Apple is a notoriously private company. Its product development is shrouded in mystery, and has its own rumor mill--constantly adding to the air of intruigue leading up to a new product release. And that secrecy is only getting more intense.

"We're going to double down on secrecy on products," Tim Cook, Apple's CEO, said last week. 

The hush-hush strategy really makes sense for Apple. On the day of its release, for example, Apple sold more than one million iPhone 4Ss.

But while Apple enjoys the ecstatic buying frenzy of Apple-philes on any given product-release day, accessory makers and software developers face a massive industry conundrum. Customers will want to buy accessories and download software as soon as they buy the new iPhone or iPad, but designing--or redesigning, as it may be--products and software for Apple products can take months. 

Because specifications about products are not actually released until the products are on shelves, businesses have adopted a variety of strategies to stay ahead of the curve. Hoping to catch a glimpse of upcoming software changes, some developers pay the $1,600 entry fee into Apple's developer conference--the WWDC conference--hoping to glean some useful insights. 

This year, tickets sold out within two hours. But for the rest of the pack, paying attention to industry gossip is the only way to stay in pace with the competition.

The rumor mill has been institutionalized in sites such as,, and dedicated to reporting leaked product information and industry gossip. Every company has its own strategy, bust most admit that reading the speculation is necessary to developing products.

"We have little to no choice but to listen to rumors and leaks," says Andrew Ackloo, the CEO of Toronto-based iSkin, which has manufactured iPhone, iPad, and iPod cases since 2002. "It's the only thing we have to go on."

Ackloo says that unlike some of his competitors, iSkin, which has about 100 employees, is not in a position to be first to market with its accessories immediately when a new product launches. But he admits it does use leaks to help guide the initial design process.

"We don't just simply take the rumor and say, that's what it’s going to be," he says. "We're going to use our own analysis. We'll ask, 'What's wrong with that rumor?' There are always those types of conversations happening."

Teasing out the likelihood of a product's design is based on experience and industry knowledge, but there's a hint metaphysics of involved, too. "You have to develop new senses to help you steer your product strategy," Ackloo says.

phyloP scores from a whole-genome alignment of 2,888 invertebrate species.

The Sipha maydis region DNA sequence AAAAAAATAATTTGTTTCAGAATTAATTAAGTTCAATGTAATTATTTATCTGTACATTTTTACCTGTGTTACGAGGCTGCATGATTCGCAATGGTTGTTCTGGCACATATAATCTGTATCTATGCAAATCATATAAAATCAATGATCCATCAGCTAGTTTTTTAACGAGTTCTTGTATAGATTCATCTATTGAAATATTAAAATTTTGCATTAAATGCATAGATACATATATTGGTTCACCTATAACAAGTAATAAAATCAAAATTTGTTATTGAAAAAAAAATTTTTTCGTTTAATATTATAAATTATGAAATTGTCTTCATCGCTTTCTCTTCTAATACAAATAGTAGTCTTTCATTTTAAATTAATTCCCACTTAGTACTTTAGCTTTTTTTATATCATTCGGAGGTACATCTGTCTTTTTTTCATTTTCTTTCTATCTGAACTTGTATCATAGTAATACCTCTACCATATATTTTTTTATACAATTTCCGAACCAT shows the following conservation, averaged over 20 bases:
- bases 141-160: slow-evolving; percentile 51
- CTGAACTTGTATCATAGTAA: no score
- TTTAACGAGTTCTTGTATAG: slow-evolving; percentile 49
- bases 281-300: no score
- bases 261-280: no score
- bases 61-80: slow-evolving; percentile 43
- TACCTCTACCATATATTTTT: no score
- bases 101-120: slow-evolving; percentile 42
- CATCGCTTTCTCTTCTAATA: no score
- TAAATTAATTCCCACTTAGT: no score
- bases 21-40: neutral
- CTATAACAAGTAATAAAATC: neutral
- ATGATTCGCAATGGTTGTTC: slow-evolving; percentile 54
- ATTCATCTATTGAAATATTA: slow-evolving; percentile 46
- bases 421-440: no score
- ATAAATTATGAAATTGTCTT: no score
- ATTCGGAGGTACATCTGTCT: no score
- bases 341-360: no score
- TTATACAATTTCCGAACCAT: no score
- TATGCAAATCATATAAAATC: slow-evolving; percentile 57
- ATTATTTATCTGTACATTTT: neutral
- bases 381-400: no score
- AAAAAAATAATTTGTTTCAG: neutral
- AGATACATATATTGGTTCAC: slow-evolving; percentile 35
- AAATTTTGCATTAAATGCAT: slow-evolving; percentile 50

In the third-party manufacturer ecosystem, there are inevitably some business-owners who choose to roll the dice. And risks can pay off. By designing and manufacturing a run of products based on an assumed product designs, companies can reap the rewards of being first to market.

Erik Attkisson, the chief innovation officer at Case-Mate, a 180-employee firm based in Atlanta that designs accessories for several electronic brands, says in order to cope with the lack of official specifications notices from Apple, the company has built "speed and response" into its design and manufacturing process.

"We're entrepreneurs," he says. "We absolutely take risks on products based on rumors we hear. If we feel like there's a general consensus emerging, absolutely, we'll take a risk. If we're feeling really confident, we'll go for it."

He adds: "Sometimes it pans out for us, sometimes it doesn't. It's in our genes and it's what we do."

Over the past few years, there have been several rumors of Apple-contracted factories in China offering specifications to accessory-makers in an attempt to generate business for the factories. Ernesto Quinteros, the chief brand officer of Belkin, one of the largest accessory-makers with 1,200 employees worldwide, confirms that factories have contacted them about specifications. Although the offer is lucrative--having specifications first would enable Belkin to have products on shelves first--Belkin claims it has never accepted design leaks from factories.

"We're quite frightened by even participating with that," says Quinteros. "We have a good relationships with Apple and we would not want to do anything that would jeopardize that. One time someone shared with us some files and we sent them directly to Apple. It was a factory. We worked with Apple in the past, and we thought that Apple needed to know."